Both games sacrifice graphics to achieve their respective performance levels. The loss of visual quality is so severe that there’s no good reason to play either game on the docked Switch if any other console version is available. Undocked is viable on the Switch, but the experience comes at the cost of a substantial loss in visual quality.
And then there are the Switch ports that should have been abandoned long before the games were brought to market. Both the Crimewave Edition of Payday 2 (2015) and WWE 2K18 (2017) offer notably poor graphics in both docked and undocked modes on the Switch.
Unlike Doom and Rocket League, the weak visuals seen in these two games aren't offset by an adequate level of performance. Frame rates are low and game speed is tied to frame rate in both games. The result is that playing either game can feel like a slow-motion slog through unattractive environments whenever frame rates drop and the game slows down.
Credit: Blizzard Entertainment
Balancing desire with reasonable expectations
Fans have expressed a good deal of interest in porting Diablo 3 to the Switch. The game was originally released in 2012, but it has been re-released and expanded so many times since then that success on the Switch is likely to depend on which version Blizzard might decide to port. The Xbox One X and PS4 Pro enhanced 4K versions of Diablo 3 are obviously beyond the Switch’s reach. However, Blizzard is careful about its games, and if it decides to port Diablo 3, the chances are good that the port will be a success.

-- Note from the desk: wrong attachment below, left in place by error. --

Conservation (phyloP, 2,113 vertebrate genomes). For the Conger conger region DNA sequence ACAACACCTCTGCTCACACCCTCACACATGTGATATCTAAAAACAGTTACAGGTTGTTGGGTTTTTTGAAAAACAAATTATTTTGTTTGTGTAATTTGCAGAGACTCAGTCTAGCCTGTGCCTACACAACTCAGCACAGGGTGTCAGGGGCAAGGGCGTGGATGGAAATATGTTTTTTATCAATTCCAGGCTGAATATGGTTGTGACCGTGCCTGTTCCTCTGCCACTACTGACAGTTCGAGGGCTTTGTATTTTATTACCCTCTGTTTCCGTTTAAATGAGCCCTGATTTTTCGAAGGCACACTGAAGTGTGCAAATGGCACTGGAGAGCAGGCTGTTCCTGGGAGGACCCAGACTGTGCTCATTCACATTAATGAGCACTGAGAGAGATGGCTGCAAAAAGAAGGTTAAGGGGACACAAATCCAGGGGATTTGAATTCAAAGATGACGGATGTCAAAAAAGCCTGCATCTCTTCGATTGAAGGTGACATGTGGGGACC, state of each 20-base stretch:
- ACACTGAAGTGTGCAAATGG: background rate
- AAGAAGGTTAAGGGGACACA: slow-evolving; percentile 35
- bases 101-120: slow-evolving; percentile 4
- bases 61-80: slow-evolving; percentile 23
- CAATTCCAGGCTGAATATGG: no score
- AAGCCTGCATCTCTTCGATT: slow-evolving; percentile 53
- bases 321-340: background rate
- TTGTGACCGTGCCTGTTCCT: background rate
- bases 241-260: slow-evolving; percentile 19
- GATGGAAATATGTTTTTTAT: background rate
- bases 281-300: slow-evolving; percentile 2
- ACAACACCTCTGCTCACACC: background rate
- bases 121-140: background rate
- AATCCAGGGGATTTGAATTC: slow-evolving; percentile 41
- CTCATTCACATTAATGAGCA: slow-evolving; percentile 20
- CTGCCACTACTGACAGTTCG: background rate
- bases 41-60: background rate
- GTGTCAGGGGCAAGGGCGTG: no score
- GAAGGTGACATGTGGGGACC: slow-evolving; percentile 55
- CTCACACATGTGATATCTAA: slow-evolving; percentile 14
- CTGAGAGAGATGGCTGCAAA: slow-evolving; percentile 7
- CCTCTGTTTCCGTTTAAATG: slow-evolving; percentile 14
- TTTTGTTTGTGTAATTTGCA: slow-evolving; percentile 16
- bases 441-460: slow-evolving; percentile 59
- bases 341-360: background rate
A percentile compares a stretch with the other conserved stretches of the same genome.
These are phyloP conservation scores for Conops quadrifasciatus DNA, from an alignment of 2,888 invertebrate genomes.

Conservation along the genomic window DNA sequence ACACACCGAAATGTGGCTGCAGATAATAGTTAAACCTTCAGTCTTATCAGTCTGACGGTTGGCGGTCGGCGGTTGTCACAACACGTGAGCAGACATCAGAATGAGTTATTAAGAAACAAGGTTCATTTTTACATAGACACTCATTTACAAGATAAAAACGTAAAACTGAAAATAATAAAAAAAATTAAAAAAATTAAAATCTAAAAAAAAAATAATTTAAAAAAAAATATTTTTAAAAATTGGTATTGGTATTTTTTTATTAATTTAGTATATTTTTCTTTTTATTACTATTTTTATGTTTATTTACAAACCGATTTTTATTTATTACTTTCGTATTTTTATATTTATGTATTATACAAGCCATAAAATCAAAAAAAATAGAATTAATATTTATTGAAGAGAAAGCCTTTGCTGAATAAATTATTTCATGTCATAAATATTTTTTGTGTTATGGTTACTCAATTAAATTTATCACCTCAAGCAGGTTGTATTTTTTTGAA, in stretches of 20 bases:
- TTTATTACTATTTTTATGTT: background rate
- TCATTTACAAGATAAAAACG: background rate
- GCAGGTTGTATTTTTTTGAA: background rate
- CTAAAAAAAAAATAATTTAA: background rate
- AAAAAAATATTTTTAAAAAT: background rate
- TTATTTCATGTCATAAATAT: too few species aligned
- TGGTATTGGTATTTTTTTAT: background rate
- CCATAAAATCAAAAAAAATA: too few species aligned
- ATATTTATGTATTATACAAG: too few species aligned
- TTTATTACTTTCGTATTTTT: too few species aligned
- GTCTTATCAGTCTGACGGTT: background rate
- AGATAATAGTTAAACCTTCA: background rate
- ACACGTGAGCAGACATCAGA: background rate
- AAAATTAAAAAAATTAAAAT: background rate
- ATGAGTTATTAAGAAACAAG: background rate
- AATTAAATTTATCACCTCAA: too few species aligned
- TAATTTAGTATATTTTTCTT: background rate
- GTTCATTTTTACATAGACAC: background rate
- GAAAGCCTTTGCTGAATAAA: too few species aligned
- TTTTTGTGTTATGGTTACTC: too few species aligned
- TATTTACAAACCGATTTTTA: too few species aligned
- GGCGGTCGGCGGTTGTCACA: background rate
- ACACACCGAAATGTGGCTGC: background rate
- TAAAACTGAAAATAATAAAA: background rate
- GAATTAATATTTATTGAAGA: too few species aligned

Monster Hunter World is another game that many want to see on the Switch. Adam Boyes, the CEO at Iron Galaxy, got some buzz with a tweet asking Capcom to give them a shot at a Switch port. Iron Galaxy may be able to pull it off, but it might be wise to consider that Capcom surely knows more about the nuts and bolts of its game than somebody looking in from the outside. Capcom has indicated that a port to the Switch would be difficult, and fans might want to keep in mind that Monster Hunter World already has notable technical shortcomings on the Xbox and PlayStation consoles.
The desire to play a favorite game on the Switch or generate an additional revenue stream with a Switch port should be tempered with a realistic appraisal of the limitations of the Switch’s hardware. The Switch can’t handle games that are built to take advantage of the processing power in the base Xbox One and PS4, let alone the One X and Pro. The gap between what games demand and what the Switch can do is only going to increase as developers continue to push the limits of the current generation consoles and prepare for whatever Sony and Microsoft are working on for the next generation.
Embrace the Switch for what it is
The ideal solution for fans would be if developers refrained from porting games that played poorly and looked bad on the Switch. Unfortunately, the lure of lucre is too great for this ideal to become reality.
The next best solution would be for Nintendo to set a high bar for quality and refuse to accept a port that doesn’t meet their standards. The existence of the Payday 2 and WWE 2K18 ports shows that this isn’t happening either.
If developers won’t police themselves and Nintendo won’t police the Switch, players will have to do the job themselves. The Switch is a great console. Embrace it for what it is, understand it’s limitations, and when a new port appears, wait for reviews that take graphics and performance seriously, and balance realism with desire.